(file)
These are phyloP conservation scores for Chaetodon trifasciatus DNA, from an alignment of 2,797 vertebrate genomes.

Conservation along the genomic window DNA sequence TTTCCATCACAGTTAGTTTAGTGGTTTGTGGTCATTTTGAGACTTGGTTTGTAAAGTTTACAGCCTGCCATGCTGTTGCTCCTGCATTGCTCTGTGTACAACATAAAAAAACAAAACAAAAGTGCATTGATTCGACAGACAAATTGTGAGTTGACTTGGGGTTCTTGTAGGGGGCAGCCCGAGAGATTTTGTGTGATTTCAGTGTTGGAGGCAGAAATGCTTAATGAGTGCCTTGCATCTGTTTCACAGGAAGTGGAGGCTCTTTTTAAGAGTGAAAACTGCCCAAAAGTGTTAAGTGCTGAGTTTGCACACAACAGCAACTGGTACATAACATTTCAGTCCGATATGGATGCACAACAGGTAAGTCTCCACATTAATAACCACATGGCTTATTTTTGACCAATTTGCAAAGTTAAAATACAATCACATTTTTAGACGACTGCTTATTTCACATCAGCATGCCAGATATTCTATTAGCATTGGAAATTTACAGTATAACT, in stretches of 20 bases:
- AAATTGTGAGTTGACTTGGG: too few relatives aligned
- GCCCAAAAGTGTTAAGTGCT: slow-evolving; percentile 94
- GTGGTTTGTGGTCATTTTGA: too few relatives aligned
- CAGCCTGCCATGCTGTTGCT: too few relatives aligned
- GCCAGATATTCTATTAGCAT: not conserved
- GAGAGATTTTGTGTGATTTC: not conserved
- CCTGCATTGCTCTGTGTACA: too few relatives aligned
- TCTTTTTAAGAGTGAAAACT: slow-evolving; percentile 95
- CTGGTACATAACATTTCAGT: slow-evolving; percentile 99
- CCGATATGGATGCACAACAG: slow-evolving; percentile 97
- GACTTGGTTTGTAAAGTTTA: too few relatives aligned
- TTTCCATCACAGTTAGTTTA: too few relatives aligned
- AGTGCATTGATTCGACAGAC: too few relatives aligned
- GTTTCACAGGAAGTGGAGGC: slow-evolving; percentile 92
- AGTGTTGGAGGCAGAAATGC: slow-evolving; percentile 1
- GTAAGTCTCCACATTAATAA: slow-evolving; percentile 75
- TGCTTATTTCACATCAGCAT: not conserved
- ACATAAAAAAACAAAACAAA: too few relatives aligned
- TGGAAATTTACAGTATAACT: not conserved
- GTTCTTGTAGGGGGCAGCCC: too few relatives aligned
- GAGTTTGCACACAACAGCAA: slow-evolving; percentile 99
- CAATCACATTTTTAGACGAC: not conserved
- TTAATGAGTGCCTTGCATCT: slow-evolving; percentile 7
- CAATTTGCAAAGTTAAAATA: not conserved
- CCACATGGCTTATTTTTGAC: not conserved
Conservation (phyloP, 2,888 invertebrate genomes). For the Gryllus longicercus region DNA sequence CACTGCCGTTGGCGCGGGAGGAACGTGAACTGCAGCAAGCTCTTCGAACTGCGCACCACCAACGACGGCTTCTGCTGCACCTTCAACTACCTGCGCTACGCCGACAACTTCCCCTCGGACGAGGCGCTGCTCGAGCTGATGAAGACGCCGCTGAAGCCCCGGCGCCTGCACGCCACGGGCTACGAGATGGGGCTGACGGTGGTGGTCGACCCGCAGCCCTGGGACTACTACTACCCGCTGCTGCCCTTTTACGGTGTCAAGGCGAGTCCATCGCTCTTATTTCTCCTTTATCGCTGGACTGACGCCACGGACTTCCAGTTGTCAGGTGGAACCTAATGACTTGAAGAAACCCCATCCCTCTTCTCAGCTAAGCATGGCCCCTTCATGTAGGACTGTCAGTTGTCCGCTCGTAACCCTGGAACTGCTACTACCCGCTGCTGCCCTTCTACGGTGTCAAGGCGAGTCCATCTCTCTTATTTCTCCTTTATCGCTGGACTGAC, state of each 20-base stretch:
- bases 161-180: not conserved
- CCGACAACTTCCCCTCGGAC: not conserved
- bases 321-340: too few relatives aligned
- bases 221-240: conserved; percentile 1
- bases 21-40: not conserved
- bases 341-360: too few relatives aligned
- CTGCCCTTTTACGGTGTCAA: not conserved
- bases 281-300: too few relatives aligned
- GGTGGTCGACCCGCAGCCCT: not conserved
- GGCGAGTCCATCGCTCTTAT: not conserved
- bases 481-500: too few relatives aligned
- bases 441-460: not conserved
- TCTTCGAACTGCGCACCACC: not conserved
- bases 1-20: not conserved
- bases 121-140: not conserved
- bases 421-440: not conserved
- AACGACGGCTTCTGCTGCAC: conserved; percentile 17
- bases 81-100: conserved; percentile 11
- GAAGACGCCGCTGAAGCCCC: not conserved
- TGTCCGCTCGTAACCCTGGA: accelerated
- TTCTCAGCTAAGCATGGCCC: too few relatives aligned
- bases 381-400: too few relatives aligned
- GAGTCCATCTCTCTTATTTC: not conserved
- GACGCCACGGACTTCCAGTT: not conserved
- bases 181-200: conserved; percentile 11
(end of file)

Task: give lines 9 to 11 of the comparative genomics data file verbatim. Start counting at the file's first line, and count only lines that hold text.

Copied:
- CCTGCATTGCTCTGTGTACA: too few relatives aligned
- TCTTTTTAAGAGTGAAAACT: slow-evolving; percentile 95
- CTGGTACATAACATTTCAGT: slow-evolving; percentile 99